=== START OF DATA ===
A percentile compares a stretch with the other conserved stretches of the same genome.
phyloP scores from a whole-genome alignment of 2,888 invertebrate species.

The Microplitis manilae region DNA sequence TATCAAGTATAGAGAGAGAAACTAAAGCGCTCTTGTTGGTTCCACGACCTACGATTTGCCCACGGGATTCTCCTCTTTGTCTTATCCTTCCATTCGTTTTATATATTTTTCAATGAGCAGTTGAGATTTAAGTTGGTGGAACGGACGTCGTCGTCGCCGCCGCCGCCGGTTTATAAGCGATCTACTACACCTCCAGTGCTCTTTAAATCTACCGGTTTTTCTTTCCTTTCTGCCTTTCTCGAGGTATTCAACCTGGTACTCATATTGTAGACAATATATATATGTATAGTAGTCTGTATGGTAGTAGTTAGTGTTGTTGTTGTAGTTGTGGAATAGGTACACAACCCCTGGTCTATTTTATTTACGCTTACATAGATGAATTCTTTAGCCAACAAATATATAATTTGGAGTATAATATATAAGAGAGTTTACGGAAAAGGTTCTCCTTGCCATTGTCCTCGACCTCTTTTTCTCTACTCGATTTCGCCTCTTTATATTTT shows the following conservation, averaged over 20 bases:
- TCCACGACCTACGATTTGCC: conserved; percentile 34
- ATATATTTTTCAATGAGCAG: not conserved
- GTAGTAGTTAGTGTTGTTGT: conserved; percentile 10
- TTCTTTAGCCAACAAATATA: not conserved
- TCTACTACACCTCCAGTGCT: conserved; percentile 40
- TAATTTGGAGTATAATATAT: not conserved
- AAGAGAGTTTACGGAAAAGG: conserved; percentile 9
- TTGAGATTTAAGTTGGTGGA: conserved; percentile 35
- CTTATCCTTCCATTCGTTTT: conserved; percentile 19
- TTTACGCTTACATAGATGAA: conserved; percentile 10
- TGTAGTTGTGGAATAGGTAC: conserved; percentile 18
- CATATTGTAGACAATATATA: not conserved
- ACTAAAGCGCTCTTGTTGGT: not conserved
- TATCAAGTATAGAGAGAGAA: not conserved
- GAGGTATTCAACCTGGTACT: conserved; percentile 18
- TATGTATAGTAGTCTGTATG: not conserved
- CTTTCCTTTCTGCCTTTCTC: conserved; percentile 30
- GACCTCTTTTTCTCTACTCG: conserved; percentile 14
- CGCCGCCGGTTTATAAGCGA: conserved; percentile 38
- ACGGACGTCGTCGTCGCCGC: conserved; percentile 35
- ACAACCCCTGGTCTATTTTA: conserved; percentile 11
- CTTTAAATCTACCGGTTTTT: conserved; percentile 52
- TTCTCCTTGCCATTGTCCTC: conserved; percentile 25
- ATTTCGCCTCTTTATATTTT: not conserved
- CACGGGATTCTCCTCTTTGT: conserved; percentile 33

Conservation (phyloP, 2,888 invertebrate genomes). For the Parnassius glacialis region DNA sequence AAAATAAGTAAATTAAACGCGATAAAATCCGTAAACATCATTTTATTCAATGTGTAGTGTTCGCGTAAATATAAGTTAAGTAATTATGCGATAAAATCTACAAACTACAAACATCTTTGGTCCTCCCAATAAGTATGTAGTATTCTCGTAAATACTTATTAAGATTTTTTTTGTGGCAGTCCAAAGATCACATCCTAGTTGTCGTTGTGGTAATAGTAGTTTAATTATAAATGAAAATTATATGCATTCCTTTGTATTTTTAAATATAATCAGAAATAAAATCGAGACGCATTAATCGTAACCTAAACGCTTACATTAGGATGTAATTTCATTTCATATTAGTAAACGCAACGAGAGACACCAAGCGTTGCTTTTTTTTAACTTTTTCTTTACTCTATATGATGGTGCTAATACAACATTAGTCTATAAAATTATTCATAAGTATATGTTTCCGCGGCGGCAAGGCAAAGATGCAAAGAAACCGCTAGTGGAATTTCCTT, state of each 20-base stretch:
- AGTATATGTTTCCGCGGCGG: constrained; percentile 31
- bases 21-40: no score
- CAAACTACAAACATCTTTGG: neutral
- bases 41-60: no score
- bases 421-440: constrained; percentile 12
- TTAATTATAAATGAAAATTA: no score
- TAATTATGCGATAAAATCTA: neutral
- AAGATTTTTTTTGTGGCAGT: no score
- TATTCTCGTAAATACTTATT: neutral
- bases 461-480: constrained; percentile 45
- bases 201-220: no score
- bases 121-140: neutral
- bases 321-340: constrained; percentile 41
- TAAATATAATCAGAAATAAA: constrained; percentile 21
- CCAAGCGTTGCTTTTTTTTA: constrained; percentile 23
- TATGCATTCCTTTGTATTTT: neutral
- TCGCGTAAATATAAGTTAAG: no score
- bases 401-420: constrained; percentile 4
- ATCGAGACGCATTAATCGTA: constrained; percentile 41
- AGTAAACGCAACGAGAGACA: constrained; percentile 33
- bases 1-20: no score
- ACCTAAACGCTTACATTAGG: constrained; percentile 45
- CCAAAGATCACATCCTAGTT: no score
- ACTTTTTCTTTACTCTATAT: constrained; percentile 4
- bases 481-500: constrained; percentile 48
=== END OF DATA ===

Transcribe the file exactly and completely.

A percentile compares a stretch with the other conserved stretches of the same genome.
phyloP scores from a whole-genome alignment of 2,888 invertebrate species.

The Microplitis manilae region DNA sequence TATCAAGTATAGAGAGAGAAACTAAAGCGCTCTTGTTGGTTCCACGACCTACGATTTGCCCACGGGATTCTCCTCTTTGTCTTATCCTTCCATTCGTTTTATATATTTTTCAATGAGCAGTTGAGATTTAAGTTGGTGGAACGGACGTCGTCGTCGCCGCCGCCGCCGGTTTATAAGCGATCTACTACACCTCCAGTGCTCTTTAAATCTACCGGTTTTTCTTTCCTTTCTGCCTTTCTCGAGGTATTCAACCTGGTACTCATATTGTAGACAATATATATATGTATAGTAGTCTGTATGGTAGTAGTTAGTGTTGTTGTTGTAGTTGTGGAATAGGTACACAACCCCTGGTCTATTTTATTTACGCTTACATAGATGAATTCTTTAGCCAACAAATATATAATTTGGAGTATAATATATAAGAGAGTTTACGGAAAAGGTTCTCCTTGCCATTGTCCTCGACCTCTTTTTCTCTACTCGATTTCGCCTCTTTATATTTT shows the following conservation, averaged over 20 bases:
- TCCACGACCTACGATTTGCC: conserved; percentile 34
- ATATATTTTTCAATGAGCAG: not conserved
- GTAGTAGTTAGTGTTGTTGT: conserved; percentile 10
- TTCTTTAGCCAACAAATATA: not conserved
- TCTACTACACCTCCAGTGCT: conserved; percentile 40
- TAATTTGGAGTATAATATAT: not conserved
- AAGAGAGTTTACGGAAAAGG: conserved; percentile 9
- TTGAGATTTAAGTTGGTGGA: conserved; percentile 35
- CTTATCCTTCCATTCGTTTT: conserved; percentile 19
- TTTACGCTTACATAGATGAA: conserved; percentile 10
- TGTAGTTGTGGAATAGGTAC: conserved; percentile 18
- CATATTGTAGACAATATATA: not conserved
- ACTAAAGCGCTCTTGTTGGT: not conserved
- TATCAAGTATAGAGAGAGAA: not conserved
- GAGGTATTCAACCTGGTACT: conserved; percentile 18
- TATGTATAGTAGTCTGTATG: not conserved
- CTTTCCTTTCTGCCTTTCTC: conserved; percentile 30
- GACCTCTTTTTCTCTACTCG: conserved; percentile 14
- CGCCGCCGGTTTATAAGCGA: conserved; percentile 38
- ACGGACGTCGTCGTCGCCGC: conserved; percentile 35
- ACAACCCCTGGTCTATTTTA: conserved; percentile 11
- CTTTAAATCTACCGGTTTTT: conserved; percentile 52
- TTCTCCTTGCCATTGTCCTC: conserved; percentile 25
- ATTTCGCCTCTTTATATTTT: not conserved
- CACGGGATTCTCCTCTTTGT: conserved; percentile 33

Conservation (phyloP, 2,888 invertebrate genomes). For the Parnassius glacialis region DNA sequence AAAATAAGTAAATTAAACGCGATAAAATCCGTAAACATCATTTTATTCAATGTGTAGTGTTCGCGTAAATATAAGTTAAGTAATTATGCGATAAAATCTACAAACTACAAACATCTTTGGTCCTCCCAATAAGTATGTAGTATTCTCGTAAATACTTATTAAGATTTTTTTTGTGGCAGTCCAAAGATCACATCCTAGTTGTCGTTGTGGTAATAGTAGTTTAATTATAAATGAAAATTATATGCATTCCTTTGTATTTTTAAATATAATCAGAAATAAAATCGAGACGCATTAATCGTAACCTAAACGCTTACATTAGGATGTAATTTCATTTCATATTAGTAAACGCAACGAGAGACACCAAGCGTTGCTTTTTTTTAACTTTTTCTTTACTCTATATGATGGTGCTAATACAACATTAGTCTATAAAATTATTCATAAGTATATGTTTCCGCGGCGGCAAGGCAAAGATGCAAAGAAACCGCTAGTGGAATTTCCTT, state of each 20-base stretch:
- AGTATATGTTTCCGCGGCGG: constrained; percentile 31
- bases 21-40: no score
- CAAACTACAAACATCTTTGG: neutral
- bases 41-60: no score
- bases 421-440: constrained; percentile 12
- TTAATTATAAATGAAAATTA: no score
- TAATTATGCGATAAAATCTA: neutral
- AAGATTTTTTTTGTGGCAGT: no score
- TATTCTCGTAAATACTTATT: neutral
- bases 461-480: constrained; percentile 45
- bases 201-220: no score
- bases 121-140: neutral
- bases 321-340: constrained; percentile 41
- TAAATATAATCAGAAATAAA: constrained; percentile 21
- CCAAGCGTTGCTTTTTTTTA: constrained; percentile 23
- TATGCATTCCTTTGTATTTT: neutral
- TCGCGTAAATATAAGTTAAG: no score
- bases 401-420: constrained; percentile 4
- ATCGAGACGCATTAATCGTA: constrained; percentile 41
- AGTAAACGCAACGAGAGACA: constrained; percentile 33
- bases 1-20: no score
- ACCTAAACGCTTACATTAGG: constrained; percentile 45
- CCAAAGATCACATCCTAGTT: no score
- ACTTTTTCTTTACTCTATAT: constrained; percentile 4
- bases 481-500: constrained; percentile 48